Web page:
The court pointed out that although the default deposition time limit under CCP is seven (7) hours, the statute also allows for an adjustment on the following grounds: “The court shall allow additional time . . . if needed to fairly examine the deponent or if the deponent, another person, or any other circumstance impedes or delays the examination.” (CCP §2025.290(a))

The court concluded that Hu was entitled to the requested five additional hours to depose Baklayan and ordered Baklayan and her counsel to pay sanctions of $1,400 to Hu for their obstructive conduct.

Deposition Interpretation Services Plus Technical Issues Justify Additional Time

A similar approach was taken by the court in our second state case, De La Rosa v. Pasha Group, an action filed by Plaintiffs Francisco Torres De La Rosa (“Francisco”) and Maria Aurora Torres (“Maria”) (collectively, “Plaintiffs”) against Pasha Group and others for injuries allegedly sustained by Francisco in a workplace accident.

The deposition of Francisco was conducted via videoconference technology, and was facilitated with the help of a Spanish deposition interpreter. The first day of deposition took 7 hours and 26 minutes.

Defendant asked for seven additional hours, not only because the use of a deposition interpreter slowed the pace of deposition questions and answers, but that English to Spanish interpretation was especially slow when mediated through videoconference technology, which can result in technological difficulties and audio quality issues. Despite Plaintiffs’ opposition to the motion, the court granted three additional hours for completion of Francisco’s deposition. The court also acknowledged that deposition interpreters and video conference technology can cause delays and difficulties during depositions, and parties should plan carefully and use their time wisely to minimize these issues.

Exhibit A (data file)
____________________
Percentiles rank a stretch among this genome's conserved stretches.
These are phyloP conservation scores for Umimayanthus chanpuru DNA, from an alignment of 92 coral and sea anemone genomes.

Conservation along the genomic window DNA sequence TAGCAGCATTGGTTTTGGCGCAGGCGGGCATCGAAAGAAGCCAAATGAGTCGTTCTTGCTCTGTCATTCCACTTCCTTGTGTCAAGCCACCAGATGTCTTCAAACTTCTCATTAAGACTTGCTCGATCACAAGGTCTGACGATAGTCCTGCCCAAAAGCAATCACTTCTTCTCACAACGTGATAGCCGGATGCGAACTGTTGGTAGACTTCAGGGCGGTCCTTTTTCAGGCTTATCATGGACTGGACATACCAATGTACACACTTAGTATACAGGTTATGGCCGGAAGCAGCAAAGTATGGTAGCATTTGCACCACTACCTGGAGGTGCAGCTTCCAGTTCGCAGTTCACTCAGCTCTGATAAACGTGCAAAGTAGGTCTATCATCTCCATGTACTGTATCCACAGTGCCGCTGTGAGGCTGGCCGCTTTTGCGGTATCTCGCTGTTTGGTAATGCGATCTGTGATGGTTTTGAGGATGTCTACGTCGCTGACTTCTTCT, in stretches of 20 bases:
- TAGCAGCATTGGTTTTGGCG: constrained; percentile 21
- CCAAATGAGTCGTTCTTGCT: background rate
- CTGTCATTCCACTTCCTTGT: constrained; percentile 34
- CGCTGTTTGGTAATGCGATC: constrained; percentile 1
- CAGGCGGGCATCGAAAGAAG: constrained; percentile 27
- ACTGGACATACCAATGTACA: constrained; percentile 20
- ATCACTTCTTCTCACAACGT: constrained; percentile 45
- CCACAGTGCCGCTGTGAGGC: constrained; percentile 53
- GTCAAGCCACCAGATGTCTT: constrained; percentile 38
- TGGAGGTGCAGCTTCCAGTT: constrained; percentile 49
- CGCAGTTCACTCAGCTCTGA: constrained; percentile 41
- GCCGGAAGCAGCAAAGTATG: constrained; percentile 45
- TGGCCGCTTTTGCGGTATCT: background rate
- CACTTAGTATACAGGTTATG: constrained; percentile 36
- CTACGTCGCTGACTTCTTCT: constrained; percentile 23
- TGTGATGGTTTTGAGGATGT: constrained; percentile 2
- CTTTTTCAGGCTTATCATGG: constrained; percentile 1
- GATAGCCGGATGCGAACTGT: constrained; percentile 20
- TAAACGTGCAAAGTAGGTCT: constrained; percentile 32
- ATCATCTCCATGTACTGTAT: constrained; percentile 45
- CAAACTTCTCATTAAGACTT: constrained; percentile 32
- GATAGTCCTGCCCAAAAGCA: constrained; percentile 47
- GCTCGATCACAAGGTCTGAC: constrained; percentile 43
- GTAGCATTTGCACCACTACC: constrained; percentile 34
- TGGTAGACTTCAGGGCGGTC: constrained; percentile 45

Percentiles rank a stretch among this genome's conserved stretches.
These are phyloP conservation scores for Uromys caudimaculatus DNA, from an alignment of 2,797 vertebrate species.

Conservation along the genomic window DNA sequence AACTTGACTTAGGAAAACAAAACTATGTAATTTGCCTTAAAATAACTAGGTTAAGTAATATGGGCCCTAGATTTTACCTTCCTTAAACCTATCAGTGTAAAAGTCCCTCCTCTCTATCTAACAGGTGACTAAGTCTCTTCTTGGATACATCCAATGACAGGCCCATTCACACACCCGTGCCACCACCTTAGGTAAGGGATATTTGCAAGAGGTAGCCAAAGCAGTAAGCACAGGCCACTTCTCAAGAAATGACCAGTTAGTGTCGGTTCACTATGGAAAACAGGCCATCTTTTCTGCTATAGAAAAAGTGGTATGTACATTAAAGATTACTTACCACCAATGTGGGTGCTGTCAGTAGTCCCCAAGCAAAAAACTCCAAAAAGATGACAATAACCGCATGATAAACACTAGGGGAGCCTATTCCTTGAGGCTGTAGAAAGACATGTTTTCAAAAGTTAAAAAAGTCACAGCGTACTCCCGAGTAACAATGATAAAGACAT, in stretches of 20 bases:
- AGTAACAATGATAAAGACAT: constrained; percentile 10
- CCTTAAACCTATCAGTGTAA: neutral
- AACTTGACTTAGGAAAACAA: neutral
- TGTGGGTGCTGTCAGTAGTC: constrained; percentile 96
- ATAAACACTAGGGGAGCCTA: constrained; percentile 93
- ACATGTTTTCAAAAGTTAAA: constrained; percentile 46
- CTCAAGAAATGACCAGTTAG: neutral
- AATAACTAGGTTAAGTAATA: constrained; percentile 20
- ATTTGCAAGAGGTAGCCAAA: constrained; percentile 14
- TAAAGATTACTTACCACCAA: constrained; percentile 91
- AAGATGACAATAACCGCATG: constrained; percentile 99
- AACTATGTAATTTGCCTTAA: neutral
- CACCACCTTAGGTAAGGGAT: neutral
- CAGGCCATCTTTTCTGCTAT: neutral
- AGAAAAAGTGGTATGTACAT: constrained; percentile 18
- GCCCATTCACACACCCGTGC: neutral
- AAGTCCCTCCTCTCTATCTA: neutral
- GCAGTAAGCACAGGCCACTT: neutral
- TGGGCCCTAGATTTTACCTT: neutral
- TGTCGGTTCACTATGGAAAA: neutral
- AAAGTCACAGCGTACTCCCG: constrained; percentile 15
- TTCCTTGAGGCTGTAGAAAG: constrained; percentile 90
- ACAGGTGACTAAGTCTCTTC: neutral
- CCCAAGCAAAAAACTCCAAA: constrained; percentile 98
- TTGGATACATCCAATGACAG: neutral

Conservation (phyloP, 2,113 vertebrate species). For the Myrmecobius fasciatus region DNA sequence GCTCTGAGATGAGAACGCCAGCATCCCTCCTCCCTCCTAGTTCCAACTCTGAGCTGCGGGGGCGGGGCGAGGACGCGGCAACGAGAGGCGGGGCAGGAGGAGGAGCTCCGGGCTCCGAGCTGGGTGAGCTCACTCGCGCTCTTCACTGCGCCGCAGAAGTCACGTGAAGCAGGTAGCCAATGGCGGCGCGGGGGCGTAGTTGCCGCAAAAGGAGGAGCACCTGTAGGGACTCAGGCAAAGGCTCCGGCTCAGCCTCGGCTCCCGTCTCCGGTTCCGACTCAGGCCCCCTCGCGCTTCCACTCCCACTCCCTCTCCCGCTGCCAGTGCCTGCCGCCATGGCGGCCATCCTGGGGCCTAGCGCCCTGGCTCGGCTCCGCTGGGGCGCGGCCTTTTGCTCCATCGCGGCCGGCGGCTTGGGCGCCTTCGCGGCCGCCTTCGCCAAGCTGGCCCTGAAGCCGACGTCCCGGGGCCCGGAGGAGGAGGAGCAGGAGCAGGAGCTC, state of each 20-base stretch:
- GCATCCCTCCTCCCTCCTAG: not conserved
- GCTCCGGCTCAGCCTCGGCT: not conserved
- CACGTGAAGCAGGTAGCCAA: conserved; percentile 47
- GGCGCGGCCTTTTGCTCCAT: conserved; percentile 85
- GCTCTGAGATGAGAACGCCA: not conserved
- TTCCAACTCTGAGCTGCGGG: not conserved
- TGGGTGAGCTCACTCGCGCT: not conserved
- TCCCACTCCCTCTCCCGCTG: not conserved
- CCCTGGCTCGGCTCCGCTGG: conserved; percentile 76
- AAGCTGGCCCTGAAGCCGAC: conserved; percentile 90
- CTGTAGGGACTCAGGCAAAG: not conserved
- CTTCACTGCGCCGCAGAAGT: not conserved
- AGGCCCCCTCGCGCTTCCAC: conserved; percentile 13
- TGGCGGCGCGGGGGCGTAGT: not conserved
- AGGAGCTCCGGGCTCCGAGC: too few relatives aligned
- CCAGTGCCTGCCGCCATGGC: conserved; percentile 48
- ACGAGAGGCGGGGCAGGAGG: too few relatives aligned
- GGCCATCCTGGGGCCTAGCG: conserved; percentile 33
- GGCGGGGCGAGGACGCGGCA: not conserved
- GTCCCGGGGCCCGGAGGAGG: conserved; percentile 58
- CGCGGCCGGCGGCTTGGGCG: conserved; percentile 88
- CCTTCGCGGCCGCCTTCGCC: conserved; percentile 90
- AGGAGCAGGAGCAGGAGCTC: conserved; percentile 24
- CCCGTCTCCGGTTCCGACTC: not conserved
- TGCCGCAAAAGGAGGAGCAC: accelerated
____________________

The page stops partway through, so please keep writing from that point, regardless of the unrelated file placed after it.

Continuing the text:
You Wynn Some, You Lose Some

Our third state case for today examines a Nevada discovery dispute involving Wynn Resorts and Kazuo Okada, a former board member of Wynn Resorts whose Japanese company owned shares in Wynn. The dispute between Wynn and Okada involved his dismissal from the board and Wynn’s attempt to buy back his shares in the company. As part of its discovery, Wynn scheduled a 10-day deposition of Okada to take place in Las Vegas.